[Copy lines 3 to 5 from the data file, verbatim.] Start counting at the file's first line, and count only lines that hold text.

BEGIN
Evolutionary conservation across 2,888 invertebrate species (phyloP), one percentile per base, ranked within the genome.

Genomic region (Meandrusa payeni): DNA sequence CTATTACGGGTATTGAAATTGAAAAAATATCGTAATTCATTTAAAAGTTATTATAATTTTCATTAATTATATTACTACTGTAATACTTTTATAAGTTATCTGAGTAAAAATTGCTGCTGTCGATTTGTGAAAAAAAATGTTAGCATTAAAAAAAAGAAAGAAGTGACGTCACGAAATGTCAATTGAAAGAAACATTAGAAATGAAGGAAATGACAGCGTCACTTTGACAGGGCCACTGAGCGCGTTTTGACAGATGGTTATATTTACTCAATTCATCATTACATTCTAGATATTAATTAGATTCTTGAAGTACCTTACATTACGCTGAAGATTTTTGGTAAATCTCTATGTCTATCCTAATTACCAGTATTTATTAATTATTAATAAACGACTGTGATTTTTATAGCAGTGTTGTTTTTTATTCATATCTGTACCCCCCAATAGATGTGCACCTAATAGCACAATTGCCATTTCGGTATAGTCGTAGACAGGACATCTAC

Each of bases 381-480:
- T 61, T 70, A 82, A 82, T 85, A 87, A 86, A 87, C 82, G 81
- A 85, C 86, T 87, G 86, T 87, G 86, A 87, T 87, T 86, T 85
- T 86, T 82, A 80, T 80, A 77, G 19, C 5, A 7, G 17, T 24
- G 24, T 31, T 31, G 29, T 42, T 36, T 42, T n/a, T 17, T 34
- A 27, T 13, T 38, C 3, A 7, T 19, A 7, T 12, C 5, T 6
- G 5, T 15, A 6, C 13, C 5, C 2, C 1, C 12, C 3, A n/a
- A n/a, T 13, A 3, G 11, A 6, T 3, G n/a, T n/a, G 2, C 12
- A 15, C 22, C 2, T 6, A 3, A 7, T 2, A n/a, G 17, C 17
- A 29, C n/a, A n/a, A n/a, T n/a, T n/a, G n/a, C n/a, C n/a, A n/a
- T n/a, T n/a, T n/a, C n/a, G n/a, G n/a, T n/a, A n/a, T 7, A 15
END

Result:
Each of bases 381-480:
- T 61, T 70, A 82, A 82, T 85, A 87, A 86, A 87, C 82, G 81
- A 85, C 86, T 87, G 86, T 87, G 86, A 87, T 87, T 86, T 85